Making the American Mouth: Dentists and Public Health in the Twentieth Century

By Alyssa Picard | Go to book overview

Chapter 5
Behind the Fluorine Curtain

Today, mid-twentieth century opposition to the fluoridation of public water supplies is widely remembered as the province of kooks. In Stanley Kubrick’s 1964 post-nuclear classic Dr. Strangelove, or: How I Learned to Stop Worrying and Love the Bomb, General Jack D. Ripper, his name and character a caustic send-up of Vietnam-era anticommunist militarists, worried that “a foreign substance is introduced into our precious bodily fluids without the knowledge of the individual. Certainly without any choice. That’s the way your hard-core Commie works.” In the view suggested by Kubrick’s portrayal of opposition to water fluoridation—and in the minds of many observers before and since—the addition of fluoride to Americans’ drinking water was a selfevident good, opposed only by the irredeemably paranoid.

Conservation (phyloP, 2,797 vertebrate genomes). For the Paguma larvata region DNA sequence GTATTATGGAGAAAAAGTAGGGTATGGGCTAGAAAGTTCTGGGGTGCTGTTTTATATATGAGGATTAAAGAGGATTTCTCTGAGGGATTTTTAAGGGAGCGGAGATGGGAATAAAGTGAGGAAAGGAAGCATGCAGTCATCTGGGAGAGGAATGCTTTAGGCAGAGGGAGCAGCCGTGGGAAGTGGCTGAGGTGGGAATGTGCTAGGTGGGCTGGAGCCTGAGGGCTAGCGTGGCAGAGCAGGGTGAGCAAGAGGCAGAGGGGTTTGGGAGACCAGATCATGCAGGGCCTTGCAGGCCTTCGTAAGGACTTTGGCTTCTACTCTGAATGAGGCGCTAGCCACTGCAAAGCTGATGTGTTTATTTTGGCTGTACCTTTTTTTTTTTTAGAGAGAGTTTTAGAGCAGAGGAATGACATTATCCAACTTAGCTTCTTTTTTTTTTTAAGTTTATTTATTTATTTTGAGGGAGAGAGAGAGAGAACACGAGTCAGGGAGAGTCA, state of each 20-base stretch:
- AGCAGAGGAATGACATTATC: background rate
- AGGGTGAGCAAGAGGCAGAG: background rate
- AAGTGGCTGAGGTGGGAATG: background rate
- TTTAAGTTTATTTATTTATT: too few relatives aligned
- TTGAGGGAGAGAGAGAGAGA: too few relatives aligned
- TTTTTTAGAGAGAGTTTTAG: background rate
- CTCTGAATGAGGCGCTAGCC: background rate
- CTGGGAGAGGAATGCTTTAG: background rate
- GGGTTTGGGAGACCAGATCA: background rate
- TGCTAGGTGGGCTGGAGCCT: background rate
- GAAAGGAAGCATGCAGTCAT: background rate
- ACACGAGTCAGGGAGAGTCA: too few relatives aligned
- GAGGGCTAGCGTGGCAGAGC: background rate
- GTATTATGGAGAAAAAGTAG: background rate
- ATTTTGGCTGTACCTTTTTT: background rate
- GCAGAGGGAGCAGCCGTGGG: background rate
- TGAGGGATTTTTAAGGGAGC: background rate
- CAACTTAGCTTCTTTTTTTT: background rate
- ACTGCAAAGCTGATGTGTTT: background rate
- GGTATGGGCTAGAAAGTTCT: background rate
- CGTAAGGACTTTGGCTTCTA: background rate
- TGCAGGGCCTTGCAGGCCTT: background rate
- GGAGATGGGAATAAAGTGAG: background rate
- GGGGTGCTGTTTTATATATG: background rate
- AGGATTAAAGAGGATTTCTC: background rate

Dentists and many popular writers have portrayed water fluoridation as a necessary, welcome, and even inevitable step on the path toward late twentieth-century Americans’ near-maniacal obsession with their teeth. In this view, fluoride was an obvious improvement to Americans’ lives, and the fetishization of aesthetic interventions that followed it an inexorable result of Americans’ improved dental health. This vision of the debate over fluoride, and what came after it, contains some grave errors. Its proponents have an incomplete view of dentists’ motives for advocating water fluoridation—and of the basis for other Americans’ opposition to it. More importantly, they ignore the ways in which the fight over fluoride helped dentists to view collective action for the public good with increasing skepticism, and thereby contributed to the rise of an individualist ethos about dental care at the end of the century.

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